Images returned by NASA's Cassini spacecraft cameras during a New Year's Eve flyby of Saturn’s moon Iapetus show startling surface features that are fueling heated scientific discussions about their origin.
NASA's Cassini spacecraft successfully flew by Saturn's moon Iapetus on Friday, Dec. 31.
NASA's Cassini spacecraft is set to cap off 2004 with an encounter of Saturn's ying-yang moon Iapetus on New Year's Eve.
NASA's Cassini spacecraft successfully performed a getaway maneuver on Monday, Dec. 27, to keep it from following the European Space Agency's Huygens probe into the atmosphere of Saturn's moon Titan.
The European Space Agency's Huygens probe successfully detached from NASA's Cassini orbiter to begin a three-week journey to Saturn's moon Titan.
The highlights of the first year of the Cassini-Huygens mission to Saturn can be broken into two chapters: first, the arrival of the Cassini orbiter at Saturn in June, and second, the release of the Huygens probe on Dec. 24, 2004, on a path toward Titan.
Cassini's second close flyby of Titan completes a 'before' and 'after' look at the fuzzy moon and provides the first direct evidence of changing weather patterns in the skies over Titan.
The Cassini spacecraft completed a successful rendezvous with Saturn's moon Titan today.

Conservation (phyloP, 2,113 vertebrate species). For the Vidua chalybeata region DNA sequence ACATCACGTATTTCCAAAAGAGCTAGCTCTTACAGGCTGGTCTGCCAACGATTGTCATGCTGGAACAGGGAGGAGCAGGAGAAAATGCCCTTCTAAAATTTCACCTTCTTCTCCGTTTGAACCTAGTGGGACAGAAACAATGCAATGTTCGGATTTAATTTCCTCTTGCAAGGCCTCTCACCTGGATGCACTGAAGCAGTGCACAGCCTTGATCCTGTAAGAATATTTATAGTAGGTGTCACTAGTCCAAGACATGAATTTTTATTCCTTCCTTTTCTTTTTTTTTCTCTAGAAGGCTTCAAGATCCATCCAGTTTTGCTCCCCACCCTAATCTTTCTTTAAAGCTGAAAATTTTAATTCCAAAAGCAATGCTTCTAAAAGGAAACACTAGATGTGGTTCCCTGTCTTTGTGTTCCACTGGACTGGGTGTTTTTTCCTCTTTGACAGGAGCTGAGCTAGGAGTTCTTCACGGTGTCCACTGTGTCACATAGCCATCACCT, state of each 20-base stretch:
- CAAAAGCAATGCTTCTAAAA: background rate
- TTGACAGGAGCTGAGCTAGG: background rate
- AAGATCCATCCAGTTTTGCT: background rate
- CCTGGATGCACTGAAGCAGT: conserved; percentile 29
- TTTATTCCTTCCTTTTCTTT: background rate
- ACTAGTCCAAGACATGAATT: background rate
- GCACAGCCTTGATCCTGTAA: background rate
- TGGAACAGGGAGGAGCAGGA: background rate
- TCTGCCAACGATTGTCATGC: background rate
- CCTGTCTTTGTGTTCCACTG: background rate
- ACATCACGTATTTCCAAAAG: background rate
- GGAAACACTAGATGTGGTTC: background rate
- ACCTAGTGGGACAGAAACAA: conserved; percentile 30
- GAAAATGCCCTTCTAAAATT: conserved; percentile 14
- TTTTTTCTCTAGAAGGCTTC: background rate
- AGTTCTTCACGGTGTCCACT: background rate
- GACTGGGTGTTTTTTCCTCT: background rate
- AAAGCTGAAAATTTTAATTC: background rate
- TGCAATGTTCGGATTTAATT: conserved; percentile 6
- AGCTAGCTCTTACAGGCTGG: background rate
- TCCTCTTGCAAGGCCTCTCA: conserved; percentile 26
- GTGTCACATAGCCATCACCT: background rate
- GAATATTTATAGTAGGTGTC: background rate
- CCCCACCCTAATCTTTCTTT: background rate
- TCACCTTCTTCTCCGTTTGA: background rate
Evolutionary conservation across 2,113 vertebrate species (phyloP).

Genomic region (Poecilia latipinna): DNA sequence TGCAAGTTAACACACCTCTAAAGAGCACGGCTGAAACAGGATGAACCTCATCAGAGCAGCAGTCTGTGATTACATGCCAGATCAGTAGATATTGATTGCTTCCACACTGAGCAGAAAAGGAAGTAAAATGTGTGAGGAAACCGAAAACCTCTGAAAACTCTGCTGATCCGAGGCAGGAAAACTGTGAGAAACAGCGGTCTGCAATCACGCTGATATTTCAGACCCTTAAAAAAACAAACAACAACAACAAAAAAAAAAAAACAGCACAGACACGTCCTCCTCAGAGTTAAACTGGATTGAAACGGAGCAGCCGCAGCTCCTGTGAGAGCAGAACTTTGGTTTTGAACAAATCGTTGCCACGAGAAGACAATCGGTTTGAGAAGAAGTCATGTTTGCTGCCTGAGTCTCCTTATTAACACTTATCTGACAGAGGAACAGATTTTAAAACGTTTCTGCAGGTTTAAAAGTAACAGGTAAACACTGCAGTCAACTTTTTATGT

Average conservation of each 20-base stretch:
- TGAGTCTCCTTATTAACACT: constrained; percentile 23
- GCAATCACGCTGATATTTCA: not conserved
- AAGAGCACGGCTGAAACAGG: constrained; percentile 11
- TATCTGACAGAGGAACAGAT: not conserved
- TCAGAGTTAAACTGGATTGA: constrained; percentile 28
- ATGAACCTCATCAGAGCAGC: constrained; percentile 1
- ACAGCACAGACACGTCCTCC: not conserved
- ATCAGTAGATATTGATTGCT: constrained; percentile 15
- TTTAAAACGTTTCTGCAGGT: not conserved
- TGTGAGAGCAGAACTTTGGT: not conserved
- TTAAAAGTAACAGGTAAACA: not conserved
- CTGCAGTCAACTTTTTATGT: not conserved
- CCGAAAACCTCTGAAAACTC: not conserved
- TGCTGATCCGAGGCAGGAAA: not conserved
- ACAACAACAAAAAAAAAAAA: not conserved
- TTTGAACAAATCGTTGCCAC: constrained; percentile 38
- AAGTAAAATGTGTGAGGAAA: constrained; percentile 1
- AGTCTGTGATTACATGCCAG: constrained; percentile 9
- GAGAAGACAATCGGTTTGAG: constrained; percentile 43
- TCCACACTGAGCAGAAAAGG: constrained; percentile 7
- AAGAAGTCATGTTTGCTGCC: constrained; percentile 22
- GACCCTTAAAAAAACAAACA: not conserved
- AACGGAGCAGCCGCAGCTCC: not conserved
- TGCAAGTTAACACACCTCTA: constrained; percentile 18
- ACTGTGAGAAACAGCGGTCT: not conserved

Stealing is a crime on Earth, but at Saturn, apparently it is routine.
New views of two Saturn's moons Titan and Tethys represent the most detailed look at these moons to date.
A strikingly bright feature that is consistent with an active geology has been seen in one of Cassini's first radar images of Saturn's moon Titan.
Saturn's moon Titan shows a sharp contrast between its smooth and rough edges in a new false-color radar image.
The first radar images of Saturn's moon Titan show a very complex geological surface that may be relatively young.
Early analysis of images and other data captured during last night's close flyby of Saturn's moon Titan by the Cassini spacecraft reveals greater surface detail than ever before and shows that Titan has lost much of its original atmosphere over time.
The Cassini spacecraft beamed back information and pictures tonight after successfully skimming the hazy atmosphere of Saturn's moon Titan.
Long hidden behind a thick veil of haze, Titan, the only known moon with an atmosphere, is ready for its close-up on Oct. 26, 2004.
Saturn's ring shadows appear wrapped in a harmonious symphony with the planet in this color view from the Cassini spacecraft.
Scientists examining Saturn's contorted F ring, which has baffled them since its discovery, have found one small body, possibly two, orbiting in the F ring region, and a ring of material associated with Saturn's moon Atlas.
The Cassini spacecraft has taken the most detailed temperature measurements to date of Saturn's rings.
The Cassini spacecraft successfully completed a 51-minute engine burn that will raise its next closest approach distance to Saturn by nearly 300,000 kilometers (186,000 miles).